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Tuesday August 30, 2011 3:57 pm

Justin Bieber, Lady Gaga fans upset about YouTube music video takedowns

Posted by Andru Edwards Categories: Internet, Music

Lady Gaga VeVoAn unknown number of popular music videos disappeared from YouTube on Sunday night and Monday, thanks to what appeared to be either a hack or prank by what may be a 13-year-old cricket fan.

Videos from Justin Bieber, Lady Gaga, Rihanna, and other popular artists that were associated with Sunday's MTV Video Music Awards disappeared from YouTube's site, as well as the Vevo channel, WebProNews reported. The reason? A copyright claim that was filed by a person or persons named iLCreative.

Representatives from YouTube declined to comment. "A few videos by Justin Bieber and Lady Gaga were briefly taken down by YouTube as a result of false copyright claims. This issue has been resolved," a Vevo spokeswoman said in a statement Tuesday.

It's unknown who or iLCreative is; however, the Twittersphere pounced on "Fayzann," who described himself as a "13 years old Kid" on his YouTube channel, published under the usernae "iLCreation". Fayzann, who joined on June 27, said he published excerpts from cricket matches. In response, "#iLCreation," "#WEWANTJUSTINBIEBERVEVOBACK," "#JustinBieberVEVO" and "#VMA" (a sponsored topic) all reached Twitter's "trending topics" list.

"Because, I'm a Huge fan of Cricket. & I wanted to edit the matches & to Provide Short Cricket Montages to YouTubers," he wrote.

Fayzann's YouTube channel no longer exists. "This account has been terminated due to repeated or severe violations of our Terms of Service," a message reads. In what appears to be a bit of tit-for-tat, Fayzann's first video, titled "Zaheer Khan's All 21 Wickets - ICC Cricket World Cup 2011," was removed as a "violation of YouTube's policy on shocking and disgusting content".

YouTube uses a few methods of identifying and removing content; an automated service called ContentID requires a Hollywood studio or other content provider to submit a reference file, an electronic ID of a particular movie, song, or other copyrighted work. YouTube uses this file and matches it against either a file that's on the site or a file that's attempted to be uploaded; in the latter case, that movie or song will be blocked from being uploaded. Some pirated films do appear on YouTube, especially if those content providers don't submit their reference files.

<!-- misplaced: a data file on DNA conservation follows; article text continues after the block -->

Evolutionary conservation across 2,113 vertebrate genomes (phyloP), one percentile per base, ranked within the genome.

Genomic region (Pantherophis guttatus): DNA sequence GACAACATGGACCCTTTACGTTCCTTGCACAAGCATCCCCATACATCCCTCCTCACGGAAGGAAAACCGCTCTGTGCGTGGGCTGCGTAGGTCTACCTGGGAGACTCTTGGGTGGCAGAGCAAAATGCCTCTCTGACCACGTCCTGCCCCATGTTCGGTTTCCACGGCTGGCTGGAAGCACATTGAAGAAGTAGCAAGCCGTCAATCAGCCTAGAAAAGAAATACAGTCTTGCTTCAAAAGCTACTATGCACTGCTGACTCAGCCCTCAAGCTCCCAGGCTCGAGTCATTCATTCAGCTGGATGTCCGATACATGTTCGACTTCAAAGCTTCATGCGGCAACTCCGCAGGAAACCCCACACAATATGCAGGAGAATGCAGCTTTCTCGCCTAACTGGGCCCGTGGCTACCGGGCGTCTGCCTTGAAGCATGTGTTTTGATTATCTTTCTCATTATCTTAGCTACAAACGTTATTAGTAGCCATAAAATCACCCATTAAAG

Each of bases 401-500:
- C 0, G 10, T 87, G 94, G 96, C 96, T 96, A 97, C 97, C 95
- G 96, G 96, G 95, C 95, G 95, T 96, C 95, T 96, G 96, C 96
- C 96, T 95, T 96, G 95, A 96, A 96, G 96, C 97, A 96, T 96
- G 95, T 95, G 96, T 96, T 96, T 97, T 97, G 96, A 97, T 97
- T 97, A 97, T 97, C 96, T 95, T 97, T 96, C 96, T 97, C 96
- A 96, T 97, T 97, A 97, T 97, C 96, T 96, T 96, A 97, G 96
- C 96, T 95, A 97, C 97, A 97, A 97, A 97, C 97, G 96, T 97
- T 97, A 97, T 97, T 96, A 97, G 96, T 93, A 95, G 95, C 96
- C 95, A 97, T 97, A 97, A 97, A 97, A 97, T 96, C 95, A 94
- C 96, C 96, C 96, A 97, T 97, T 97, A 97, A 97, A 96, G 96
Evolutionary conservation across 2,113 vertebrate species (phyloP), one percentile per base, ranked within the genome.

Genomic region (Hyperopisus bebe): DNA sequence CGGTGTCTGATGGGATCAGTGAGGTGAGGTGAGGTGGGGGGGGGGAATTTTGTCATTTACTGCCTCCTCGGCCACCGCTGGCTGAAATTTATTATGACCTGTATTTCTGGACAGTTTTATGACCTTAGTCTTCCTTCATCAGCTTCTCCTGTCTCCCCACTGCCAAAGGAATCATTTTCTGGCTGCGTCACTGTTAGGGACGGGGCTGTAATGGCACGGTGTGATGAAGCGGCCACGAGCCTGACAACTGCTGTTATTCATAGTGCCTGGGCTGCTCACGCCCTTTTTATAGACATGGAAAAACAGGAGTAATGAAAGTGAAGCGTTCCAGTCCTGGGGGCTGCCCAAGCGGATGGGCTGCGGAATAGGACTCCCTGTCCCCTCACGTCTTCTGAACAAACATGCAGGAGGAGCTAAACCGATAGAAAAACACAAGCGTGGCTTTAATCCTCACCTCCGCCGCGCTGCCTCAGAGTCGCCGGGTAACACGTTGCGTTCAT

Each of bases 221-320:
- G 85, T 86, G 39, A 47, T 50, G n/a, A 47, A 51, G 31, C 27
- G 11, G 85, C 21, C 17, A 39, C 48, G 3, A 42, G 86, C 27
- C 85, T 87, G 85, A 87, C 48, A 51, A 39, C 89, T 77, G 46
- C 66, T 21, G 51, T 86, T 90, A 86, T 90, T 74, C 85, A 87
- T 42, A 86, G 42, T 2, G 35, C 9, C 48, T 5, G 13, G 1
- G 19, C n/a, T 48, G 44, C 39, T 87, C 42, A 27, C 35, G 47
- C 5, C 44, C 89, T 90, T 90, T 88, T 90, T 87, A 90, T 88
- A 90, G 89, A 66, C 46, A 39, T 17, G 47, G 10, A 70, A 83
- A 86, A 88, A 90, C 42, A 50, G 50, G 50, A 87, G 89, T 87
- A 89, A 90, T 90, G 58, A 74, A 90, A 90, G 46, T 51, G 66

YouTube also has a manual complaint form, however, where users can request songs or videos be removed. That procedure leads through a step-by-step process, where an individual who wishes to report a trademark or other copyright violation may submit an email to Google's team, and is warned about the. (Content with pornographic or obscene content is flagged for deletion through a separate process.)

Users who choose the legal option are also warned that abuse of the procedure may result in termination of the user's YouTube account.

"Please understand YouTube is not in a position to mediate trademark disputes between users and trademark owners," YouTube states. "As a result, we strongly encourage trademark owners to resolve their disputes directly with the user who posted the content in question. Contacting the uploader may allow for a quicker resolution to your claim in a way that is beneficial to you, the uploader, and the YouTube community."

Users then have three options: contact the uploader via a private message or email, or to fill out a form. That form provides fields to identify the copyright or trademark holder and the infringing content. It also has a box with room for a digital signature, listed as a "legal affirmation" of the claims provided.

Although the videos were restored as of Monday afternoon, Vevo had to step in and note that users could watch their Justin Bieber videos either on the Vevo.com site itself or on the Vevo app.

"#iLCreation you totally messed with the wrong fan base dude. Bet you're gonna regret it," "IRawrHaterz" wrote on Twitter. "#beliebers we got a problem here to take care of."

This article, written by Mark Hachman, originally appeared on PCMag.com and is republished on Gear Live with the permission of Ziff Davis, Inc.

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